Design & Technology / Product

The world’s toughest auto boot camp – Kia weathers the extremes February 18th, 2014

The Chill Factor: Sub-zero Winter Test Programme

To what extremes would you go to get the best car on earth?

For the past few months, Kia’s engineers have been testing the Kia Soul EV in Swedish Lapland, a little more than an hour’s drive from the Arctic Circle, where temperatures can fall as low as -35°C. It has proven itself to be one of the most challenging climates to which the Soul EV has been subject.

Although our engineers can’t wait for spring to return, they are also excited to prove the durability and driveability of the Soul EV. The result of their hard work is a range of cars that are designed, engineered and proven to operate in some of the most extreme weather conditions on earth.


Frozen: How the Test Starts

The Arctic development programme starts every day with a full evaluation of the car after a night spent sitting in perilous sub-zero temperatures. The vehicle test team first ensures that all of the car’s moving parts, inside and out – including doors, bonnet and tailgate, as well as interior switches and handles, continue to operate as normal. Engineers also test all the major electrical systems, such as the electric windows and door mirrors, before moving on to the main driving systems – power steering, brakes and traction control in particular.

Sub-zero temperatures mean that snow stays on the ground for months at a time, giving engineers the chance to test the car’s powertrain, brakes, steering and suspension in conditions with very little grip.

Pushing Top-notch Technologies till Proven

This punishing programme goes far beyond the typical conditions which Soul EV owners are likely to experience in day-to-day winter motoring. Not only is the ground frozen, but lakes in Swedish Lapland also freeze over during the winter. With ice between 600 and 1,000 mm thick, it’s a safe environment for engineers to test a relatively lightweight passenger car. Similar tests are carried out on snow and ice, with full-bore acceleration runs, high-speed braking manoeuvres and even a handling test, thoroughly testing the vehicle’s on-the-limit ride and handling. It is an ideal place to test latest electronic stability control (ESC) and traction control systems.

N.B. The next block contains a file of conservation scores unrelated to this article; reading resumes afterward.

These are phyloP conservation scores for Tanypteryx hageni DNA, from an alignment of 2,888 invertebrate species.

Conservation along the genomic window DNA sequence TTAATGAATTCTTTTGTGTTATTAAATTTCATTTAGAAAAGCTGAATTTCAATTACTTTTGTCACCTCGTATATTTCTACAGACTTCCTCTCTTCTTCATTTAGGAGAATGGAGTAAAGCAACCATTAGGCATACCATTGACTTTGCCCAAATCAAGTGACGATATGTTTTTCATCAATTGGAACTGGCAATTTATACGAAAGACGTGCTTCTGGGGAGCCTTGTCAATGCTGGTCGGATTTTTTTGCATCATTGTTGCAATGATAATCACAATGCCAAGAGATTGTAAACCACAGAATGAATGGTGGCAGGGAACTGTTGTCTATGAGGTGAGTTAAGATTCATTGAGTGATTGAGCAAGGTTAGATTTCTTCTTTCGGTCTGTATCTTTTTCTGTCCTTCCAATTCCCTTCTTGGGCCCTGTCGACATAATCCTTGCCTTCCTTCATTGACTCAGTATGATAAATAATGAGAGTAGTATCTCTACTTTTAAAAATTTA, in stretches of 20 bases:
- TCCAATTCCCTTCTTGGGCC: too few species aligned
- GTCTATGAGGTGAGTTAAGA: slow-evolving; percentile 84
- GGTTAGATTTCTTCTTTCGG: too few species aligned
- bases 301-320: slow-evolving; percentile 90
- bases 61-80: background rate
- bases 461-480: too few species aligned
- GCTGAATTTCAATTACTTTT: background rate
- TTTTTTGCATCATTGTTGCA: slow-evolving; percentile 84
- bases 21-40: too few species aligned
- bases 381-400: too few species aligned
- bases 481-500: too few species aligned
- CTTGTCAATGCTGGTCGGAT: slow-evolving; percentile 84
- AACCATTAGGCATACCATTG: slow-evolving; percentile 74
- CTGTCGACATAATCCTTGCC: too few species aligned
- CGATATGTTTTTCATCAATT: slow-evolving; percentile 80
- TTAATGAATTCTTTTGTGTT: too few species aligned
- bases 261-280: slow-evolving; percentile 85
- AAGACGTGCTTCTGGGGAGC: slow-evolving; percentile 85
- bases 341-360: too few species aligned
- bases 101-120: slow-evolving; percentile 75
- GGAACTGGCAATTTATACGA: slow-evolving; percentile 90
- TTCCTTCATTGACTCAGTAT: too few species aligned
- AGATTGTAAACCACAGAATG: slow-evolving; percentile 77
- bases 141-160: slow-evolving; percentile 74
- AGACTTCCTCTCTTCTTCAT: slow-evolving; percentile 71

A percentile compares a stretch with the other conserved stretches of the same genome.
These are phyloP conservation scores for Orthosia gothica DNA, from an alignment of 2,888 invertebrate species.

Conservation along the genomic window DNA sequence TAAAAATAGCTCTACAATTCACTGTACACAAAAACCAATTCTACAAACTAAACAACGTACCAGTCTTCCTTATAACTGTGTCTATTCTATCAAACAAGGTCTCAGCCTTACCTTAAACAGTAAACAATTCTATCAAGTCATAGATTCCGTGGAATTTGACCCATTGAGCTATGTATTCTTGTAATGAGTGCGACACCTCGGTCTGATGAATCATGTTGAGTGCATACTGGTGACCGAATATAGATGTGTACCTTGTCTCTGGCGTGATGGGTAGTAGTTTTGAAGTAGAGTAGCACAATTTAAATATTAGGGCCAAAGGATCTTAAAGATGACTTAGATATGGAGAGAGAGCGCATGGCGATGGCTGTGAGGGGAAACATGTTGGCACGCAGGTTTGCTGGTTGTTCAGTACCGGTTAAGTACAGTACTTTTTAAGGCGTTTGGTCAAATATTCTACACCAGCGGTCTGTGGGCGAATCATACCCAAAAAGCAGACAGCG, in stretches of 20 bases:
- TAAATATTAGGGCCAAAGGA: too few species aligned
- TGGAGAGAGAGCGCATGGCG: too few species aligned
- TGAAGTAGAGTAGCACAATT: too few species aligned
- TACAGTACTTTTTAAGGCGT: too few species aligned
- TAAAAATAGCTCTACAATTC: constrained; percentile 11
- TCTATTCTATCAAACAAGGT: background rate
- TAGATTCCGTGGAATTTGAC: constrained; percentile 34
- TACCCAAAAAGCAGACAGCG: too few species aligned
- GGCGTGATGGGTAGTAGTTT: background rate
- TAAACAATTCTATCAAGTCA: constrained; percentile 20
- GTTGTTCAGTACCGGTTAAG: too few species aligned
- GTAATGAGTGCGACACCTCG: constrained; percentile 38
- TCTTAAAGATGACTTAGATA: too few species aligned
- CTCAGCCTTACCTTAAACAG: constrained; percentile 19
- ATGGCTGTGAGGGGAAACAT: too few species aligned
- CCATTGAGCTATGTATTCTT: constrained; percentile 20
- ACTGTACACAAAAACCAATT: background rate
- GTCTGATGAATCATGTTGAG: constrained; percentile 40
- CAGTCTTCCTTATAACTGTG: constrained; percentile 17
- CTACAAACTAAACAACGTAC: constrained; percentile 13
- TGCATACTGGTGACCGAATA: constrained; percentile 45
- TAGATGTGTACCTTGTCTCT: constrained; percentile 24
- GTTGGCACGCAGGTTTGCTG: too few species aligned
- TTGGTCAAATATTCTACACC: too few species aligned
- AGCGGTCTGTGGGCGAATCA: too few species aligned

Early on in the new Soul EV development programme, engineers identified the need to dramatically cut the energy consumption of the car’s Heating, Ventilation and Air-conditioning (HVAC) system. An electric vehicle can have its effective driving range slashed by up to 50 percent under extreme cold temperatures.

Testing the performance of the new HVAC systems in such conditions ensures effective reduction of energy consumption and increases the efficiency of the Soul EV’s lithium-ion polymer battery. Four new HVAC technologies are designed also to reduce load on the car’s battery. Chief among these is a new heat pump, which draws on heat from the air-conditioning and electrical systems to more efficiently warm up the cabin.

Enough Warmth to Go Around

A world-first driver-only ventilation system cuts off all heating and ventilation to the foot-well and dashboard vents on the passenger side, while pre-scheduled ventilation allows the driver to schedule the car to heat itself up while still plugged into the grid. Both of these technologies help the car achieve greater range in colder temperatures.

Finally, a new smart air intake control system monitors and controls the amount of air entering the cabin, cooling or heating the car more efficiently and minimising the use of heating or air-conditioning during a journey.

Soul EV drivers will find it to be the ideal companion for low emissions urban driving when it goes on sale later this year, but the comprehensive testing programme behind the development of the car goes farther than the urban environment. A very reassuring thought, isn’t it?

Watch the Soul EV undergo extreme winter testing in Swedish Lapland.

Learn more about Kia’s winter testing activities from this interview with a Kia engineer.

Take a look at more photos from the Arctic Circle here!